Transgenic rice suspension cultures were utilized to produce a human therapeutic protein, recombinant ,1 -antitrypsin (rAAT), in a cyclical, semicontinuous operation. Recombinant protein production was induced by removing the carbon source from the cell culture medium. The transgenic rice cells secreted the rAAT into the medium, and therefore medium exchanges could be performed for consecutive growth and protein expression phases. The process consisted of three cycles over a 25,28 day period, with growth phases lasting 4,6 days each and protein expression phases lasting 2.5,5 days each. Biomass and sugar concentrations, oxygen uptake rate, cell viability, culture pH, total extracellular protein, and active rAAT were measured throughout the cyclical process. The data profiles were reproducible between separate cyclical runs where, following each induction period, cell growth and viability could be reestablished once sucrose was added back to the culture. Volumetric productivities ranged from 3 to 12 mg active rAAT/(L day) for individual cycles with overall volumetric productivities of 4.5 and 7.7 mg active rAAT/(L day). [source]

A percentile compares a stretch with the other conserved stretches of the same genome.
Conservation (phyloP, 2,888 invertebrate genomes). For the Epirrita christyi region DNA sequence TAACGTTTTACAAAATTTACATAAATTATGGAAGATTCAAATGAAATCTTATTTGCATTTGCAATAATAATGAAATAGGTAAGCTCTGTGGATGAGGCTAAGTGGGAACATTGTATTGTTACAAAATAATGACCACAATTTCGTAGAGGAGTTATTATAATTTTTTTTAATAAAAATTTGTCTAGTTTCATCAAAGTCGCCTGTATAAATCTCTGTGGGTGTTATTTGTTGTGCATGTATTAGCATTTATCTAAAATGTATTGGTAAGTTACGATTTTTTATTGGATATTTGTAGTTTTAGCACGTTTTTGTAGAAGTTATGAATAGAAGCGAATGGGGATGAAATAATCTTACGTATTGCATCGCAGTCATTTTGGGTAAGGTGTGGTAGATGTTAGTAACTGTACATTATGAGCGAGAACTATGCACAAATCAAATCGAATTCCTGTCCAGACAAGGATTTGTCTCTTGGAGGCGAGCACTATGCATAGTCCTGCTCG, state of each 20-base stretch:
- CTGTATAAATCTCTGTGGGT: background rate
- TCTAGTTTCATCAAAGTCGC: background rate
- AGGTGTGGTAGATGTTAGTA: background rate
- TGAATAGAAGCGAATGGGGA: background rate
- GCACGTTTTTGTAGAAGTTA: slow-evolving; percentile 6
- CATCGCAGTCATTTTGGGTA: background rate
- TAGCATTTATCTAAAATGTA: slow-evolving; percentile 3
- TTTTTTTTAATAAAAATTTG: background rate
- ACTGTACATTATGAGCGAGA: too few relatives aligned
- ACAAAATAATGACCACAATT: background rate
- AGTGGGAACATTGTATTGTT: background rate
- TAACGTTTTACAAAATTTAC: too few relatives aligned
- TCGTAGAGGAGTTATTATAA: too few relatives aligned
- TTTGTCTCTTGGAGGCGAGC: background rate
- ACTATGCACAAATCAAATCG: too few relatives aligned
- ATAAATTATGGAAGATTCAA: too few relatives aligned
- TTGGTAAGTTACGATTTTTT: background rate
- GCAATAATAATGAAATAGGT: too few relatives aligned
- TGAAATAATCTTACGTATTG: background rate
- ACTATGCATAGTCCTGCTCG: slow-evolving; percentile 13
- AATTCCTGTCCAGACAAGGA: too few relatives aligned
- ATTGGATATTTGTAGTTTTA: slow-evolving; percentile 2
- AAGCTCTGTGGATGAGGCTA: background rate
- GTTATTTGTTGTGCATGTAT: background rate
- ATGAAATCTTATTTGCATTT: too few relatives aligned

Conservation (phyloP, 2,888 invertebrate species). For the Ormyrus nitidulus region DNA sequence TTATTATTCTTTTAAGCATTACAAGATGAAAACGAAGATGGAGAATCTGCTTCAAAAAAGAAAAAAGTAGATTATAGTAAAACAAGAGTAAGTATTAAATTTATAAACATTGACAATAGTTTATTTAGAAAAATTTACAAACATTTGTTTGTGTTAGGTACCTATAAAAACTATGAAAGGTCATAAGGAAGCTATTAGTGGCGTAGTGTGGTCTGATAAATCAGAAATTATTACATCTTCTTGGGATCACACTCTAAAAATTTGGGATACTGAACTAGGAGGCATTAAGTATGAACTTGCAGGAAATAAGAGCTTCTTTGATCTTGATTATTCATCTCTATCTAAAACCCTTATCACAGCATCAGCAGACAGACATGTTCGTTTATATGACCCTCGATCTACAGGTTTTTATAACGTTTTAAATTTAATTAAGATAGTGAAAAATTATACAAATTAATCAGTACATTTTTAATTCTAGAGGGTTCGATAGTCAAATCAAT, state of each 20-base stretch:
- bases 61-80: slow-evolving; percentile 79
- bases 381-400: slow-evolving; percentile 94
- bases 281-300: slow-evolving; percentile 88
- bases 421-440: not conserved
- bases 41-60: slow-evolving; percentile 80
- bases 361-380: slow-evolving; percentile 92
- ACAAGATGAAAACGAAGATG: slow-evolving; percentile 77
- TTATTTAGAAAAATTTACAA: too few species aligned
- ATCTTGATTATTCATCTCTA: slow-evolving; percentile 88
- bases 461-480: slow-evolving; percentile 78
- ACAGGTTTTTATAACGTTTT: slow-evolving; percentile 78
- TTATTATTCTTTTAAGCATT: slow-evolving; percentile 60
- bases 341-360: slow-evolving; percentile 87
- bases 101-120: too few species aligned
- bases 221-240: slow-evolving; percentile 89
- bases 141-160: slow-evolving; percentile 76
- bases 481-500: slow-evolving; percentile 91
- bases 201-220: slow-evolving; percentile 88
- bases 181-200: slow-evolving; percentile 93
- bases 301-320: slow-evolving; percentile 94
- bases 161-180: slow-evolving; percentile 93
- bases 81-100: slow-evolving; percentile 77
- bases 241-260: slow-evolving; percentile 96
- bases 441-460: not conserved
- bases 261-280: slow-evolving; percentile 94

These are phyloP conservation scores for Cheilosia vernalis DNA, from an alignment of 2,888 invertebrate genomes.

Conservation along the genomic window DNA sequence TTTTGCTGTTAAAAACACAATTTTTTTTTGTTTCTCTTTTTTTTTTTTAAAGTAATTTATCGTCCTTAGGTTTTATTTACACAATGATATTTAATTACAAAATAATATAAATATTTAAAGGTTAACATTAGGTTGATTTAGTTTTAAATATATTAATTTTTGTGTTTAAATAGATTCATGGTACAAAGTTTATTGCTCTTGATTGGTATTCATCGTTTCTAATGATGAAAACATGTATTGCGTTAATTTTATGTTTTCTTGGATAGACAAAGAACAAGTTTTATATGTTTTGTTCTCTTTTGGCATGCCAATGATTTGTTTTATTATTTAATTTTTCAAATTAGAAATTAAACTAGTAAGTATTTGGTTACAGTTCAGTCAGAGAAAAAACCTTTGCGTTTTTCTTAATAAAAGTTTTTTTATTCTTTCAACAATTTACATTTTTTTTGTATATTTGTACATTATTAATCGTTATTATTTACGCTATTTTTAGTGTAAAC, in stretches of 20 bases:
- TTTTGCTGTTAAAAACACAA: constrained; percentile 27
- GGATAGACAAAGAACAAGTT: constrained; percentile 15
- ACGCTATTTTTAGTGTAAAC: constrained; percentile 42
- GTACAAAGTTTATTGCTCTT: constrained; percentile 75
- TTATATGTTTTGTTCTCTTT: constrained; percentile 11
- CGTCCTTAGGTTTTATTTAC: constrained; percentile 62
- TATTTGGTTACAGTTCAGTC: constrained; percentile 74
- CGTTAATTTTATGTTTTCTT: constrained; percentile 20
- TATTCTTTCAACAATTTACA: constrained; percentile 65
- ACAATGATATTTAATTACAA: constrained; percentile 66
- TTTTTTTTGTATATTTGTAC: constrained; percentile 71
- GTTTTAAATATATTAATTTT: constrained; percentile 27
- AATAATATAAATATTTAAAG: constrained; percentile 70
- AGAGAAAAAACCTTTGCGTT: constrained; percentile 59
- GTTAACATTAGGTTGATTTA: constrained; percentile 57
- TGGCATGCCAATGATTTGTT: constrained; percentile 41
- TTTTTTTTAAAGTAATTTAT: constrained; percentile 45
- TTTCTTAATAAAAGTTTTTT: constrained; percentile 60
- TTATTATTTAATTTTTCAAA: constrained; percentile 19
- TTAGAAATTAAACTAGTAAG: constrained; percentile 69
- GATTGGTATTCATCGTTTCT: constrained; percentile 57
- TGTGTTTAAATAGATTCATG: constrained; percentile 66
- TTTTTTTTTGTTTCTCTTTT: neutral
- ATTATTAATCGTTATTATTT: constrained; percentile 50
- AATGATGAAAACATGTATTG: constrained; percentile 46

Bioreactor Production of Human ,1 -Antitrypsin Using Metabolically Regulated Plant Cell Cultures

Melody M. Trexler
Transgenic rice cell cultures, capable of producing recombinant human ,1 -antitrypsin (rAAT), were scaled up from shake flasks to a 5-L bioreactor. The maximum specific growth rates (,max) observed from two bioreactor runs were 0.40 day,1 (doubling time of 1.7 days) and 0.47 day,1 (doubling time of 1.5 days), and the maximum specific oxygen uptake rates were 0.78 and 0.84 mmol O2/(g dw h). Using a metabolically regulated rice ,-amylase (RAmy3D) promoter, signal peptide, and terminator, sugar deprivation turned on rAAT expression, and rAAT was secreted into the culture medium. After 1 day of culture in sugar-free medium, there was still continued biomass growth, oxygen consumption, and viability. Extracellular concentrations of 51 and 40 mg active rAAT/L were reached 1.7 and 2.5 days, respectively, after induction in a sugar-free medium. Volumetric productivities for two batch cultures were 7.3 and 4.6 mg rAAT/(L day), and specific productivities were 3.2 and 1.6 mg rAAT/(g dw day). Several different molecular weight bands of immunoreactive rAAT were observed on immunoblots. [source]

Comparison of the microbial population dynamics and phylogenetic characterization of a CANOXIS reactor and a UASB reactor degrading trichloroethene

O. Tresse